Python Dictionary Comprehension with Examples

In this tutorial, we will cover how dictionary comprehension works in Python. It includes various examples which would help you to learn the concept of dictionary comprehension and how it is used in real-world scenarios.
What is Dictionary?
Dictionary is a data structure in python which is used to store data such that values are connected to their related key. Roughly it works very similar to SQL tables or data stored in statistical softwares. It has two main components -
  1. Keys : Think about columns in tables. It must be unique (like column names cannot be duplicate)
  2. Values : It is similar to rows in tables. It can be duplicate.
It is defined in curly braces { }. Each key is followed by a colon (:) and then values.
Syntax of Dictionary
d = {'a': [1,2], 'b': [3,4], 'c': [5,6]}
To extract keys, values and structure of dictionary, you can submit the following commands.
d.keys() # 'a', 'b', 'c'
d.values() # [1, 2], [3, 4], [5, 6]
Like R or SAS, you can create dataframe or dataset using pandas package in python.
import pandas as pd
   a  b  c
0  1  3  5
1  2  4  6

What is Dictionary Comprehension?

Like List Comprehension, Dictionary Comprehension lets us to run for loop on dictionary with a single line of code.

Both list and dictionary comprehension are a part of functional programming which aims to make coding more readable and create list and dictionary in a crisp way without explicitly using for loop.

The difference between list and dictionary comprehension is that list comprehension creates list. Whereas dictionary comprehension creates dictionary. Syntax is also slightly different (refer the succeeding section). List is defined with square bracket [ ] whereas dictionary is created with { }

Syntax of Dictionary Comprehension

{key: value for (key, value) in iterable}
Iterable is any python object in which you can loop over. For example, list, tuple or string.
keys = ['a', 'b', 'c']
values = [1, 2, 3]
{i:j for (i,j) in zip(keys, values)}
It creates dictionary {'a': 1, 'b': 2, 'c': 3}. It can also be written without dictionary comprehension like dict(zip(keys, values)).

You can also execute dictionary comprehension with just defining only one variable i. In the example below, we are taking square of i for assigning values in dictionary.

range(5) returns 0 through 4 as indexing in python starts from 0 and excluding end point. If you want to know how dictionary comprehension is different from For Loop, refer the table below.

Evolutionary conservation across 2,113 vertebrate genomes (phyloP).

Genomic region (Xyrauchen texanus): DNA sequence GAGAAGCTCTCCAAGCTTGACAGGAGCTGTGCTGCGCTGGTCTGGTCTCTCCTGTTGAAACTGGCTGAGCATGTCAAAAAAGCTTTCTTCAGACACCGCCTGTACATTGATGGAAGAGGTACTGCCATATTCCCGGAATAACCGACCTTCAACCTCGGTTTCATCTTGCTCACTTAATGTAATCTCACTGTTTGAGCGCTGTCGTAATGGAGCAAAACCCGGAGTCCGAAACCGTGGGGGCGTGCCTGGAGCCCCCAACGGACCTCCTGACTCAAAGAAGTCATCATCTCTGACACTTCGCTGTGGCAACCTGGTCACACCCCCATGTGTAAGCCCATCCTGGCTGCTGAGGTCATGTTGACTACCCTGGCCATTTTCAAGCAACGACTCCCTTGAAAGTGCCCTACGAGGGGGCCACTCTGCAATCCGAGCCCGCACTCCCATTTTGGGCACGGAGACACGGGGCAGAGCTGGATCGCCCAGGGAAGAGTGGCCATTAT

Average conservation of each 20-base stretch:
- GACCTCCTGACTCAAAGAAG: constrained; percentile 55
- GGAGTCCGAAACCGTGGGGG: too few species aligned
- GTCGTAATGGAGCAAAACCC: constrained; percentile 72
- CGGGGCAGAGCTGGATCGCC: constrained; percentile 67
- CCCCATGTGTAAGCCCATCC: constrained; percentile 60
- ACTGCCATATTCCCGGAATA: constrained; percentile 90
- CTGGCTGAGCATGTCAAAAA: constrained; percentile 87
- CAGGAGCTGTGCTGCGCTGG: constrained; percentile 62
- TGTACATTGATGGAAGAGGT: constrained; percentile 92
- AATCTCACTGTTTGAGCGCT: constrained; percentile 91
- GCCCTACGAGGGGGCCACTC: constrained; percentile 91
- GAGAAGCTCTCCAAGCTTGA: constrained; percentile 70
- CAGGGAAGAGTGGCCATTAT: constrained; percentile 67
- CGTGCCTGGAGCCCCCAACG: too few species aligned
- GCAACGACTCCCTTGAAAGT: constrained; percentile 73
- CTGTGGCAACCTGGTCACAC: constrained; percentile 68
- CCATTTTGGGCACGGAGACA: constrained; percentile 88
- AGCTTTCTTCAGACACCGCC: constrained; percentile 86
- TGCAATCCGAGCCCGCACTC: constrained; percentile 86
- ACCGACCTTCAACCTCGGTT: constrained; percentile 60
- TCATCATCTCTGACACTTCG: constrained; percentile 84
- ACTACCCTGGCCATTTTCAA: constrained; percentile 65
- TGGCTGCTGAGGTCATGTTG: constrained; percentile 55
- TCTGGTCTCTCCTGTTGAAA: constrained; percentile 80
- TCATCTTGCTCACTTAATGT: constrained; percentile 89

Dictionary Comprehension
d = {i:i**2 for i in range(5)}
For Loop
d = {}
for i in range(5):
{0: 0, 1: 1, 2: 4, 3: 9, 4: 16}
d.keys() returns [0, 1, 2, 3, 4]
d.values() returns [0, 1, 4, 9, 16]
dictionary comprehension in python

Create dictionary containing alphabets as keys

Suppose you want letters from 'a' through 'e' as keys in dictionary and digits from 0 through 4 as values. string.ascii_lowercase[:5] returns abcde.
import string
{i:j for (i, j) in zip(string.ascii_lowercase[:5], range(5))}
{'a': 0, 'b': 1, 'c': 2, 'd': 3, 'e': 4}

Create new dictionary out of existing dictionary

dic.items() returns the whole structure of dictionary which comprises of both keys and values. In the following example, we are multiplying values of existing dictionary by 2 and building a new dictionary named new_dic.
dic = {'a': 1, 'b': 2, 'c': 3, 'd': 4}
new_dic = {i:j*2 for i,j in dic.items()}
{'a': 2, 'b': 4, 'c': 6, 'd': 8}

How to use IF statement in Dictionary Comprehension

Here we are applying conditional statement and considering values above 2.
dic = {'a': 1, 'b': 2, 'c': 3, 'd': 4}
{i:j*2 for (i,j) in dic.items() if j>2}
{'c': 6, 'd': 8}

IF-ELSE condition in Dictionary Comprehension

You can apply if-else statement like we do in list comprehension. This example outlines how to show odd or even numbers in values in dictionary.
{i:('even' if j%2==0 else 'odd') for (i,j) in dic.items()}
{'a': 'odd', 'b': 'even', 'c': 'odd', 'd': 'even'}

Use Enumerate Function in dictionary comprehension

Enumerate function runs on list, tuple or string and returns element and its index.
list(enumerate(['a', 'b', 'c']))
[(0, 'a'), (1, 'b'), (2, 'c')]
With the use of this function, we can create a dictionary with elements of the list as keys and the index as values.
mylist = ['a', 'b', 'c']
{j:i for i,j in enumerate(mylist)}
{'a': 0, 'b': 1, 'c': 2}

Remove selected items from dictionary

Suppose you have a dictionary containing cities name along with some values and you want to delete specific multiple items (let's say Delhi and London) from dictionary. In this example, i refers to keys of dictionary and d[i] evaluates to d[key]. For e.g. d['Mumbai] returns 221.
d = {'Delhi': 121, 'Mumbai': 221, 'New York': 302, 'London': 250}
{i:d[i] for i in d.keys() - {'Delhi','London'}}
It returns these two items {'Mumbai': 221, 'New York': 302}
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About Author:
Deepanshu Bhalla

Deepanshu founded ListenData with a simple objective - Make analytics easy to understand and follow. He has over 10 years of experience in data science. During his tenure, he worked with global clients in various domains like Banking, Insurance, Private Equity, Telecom and HR.

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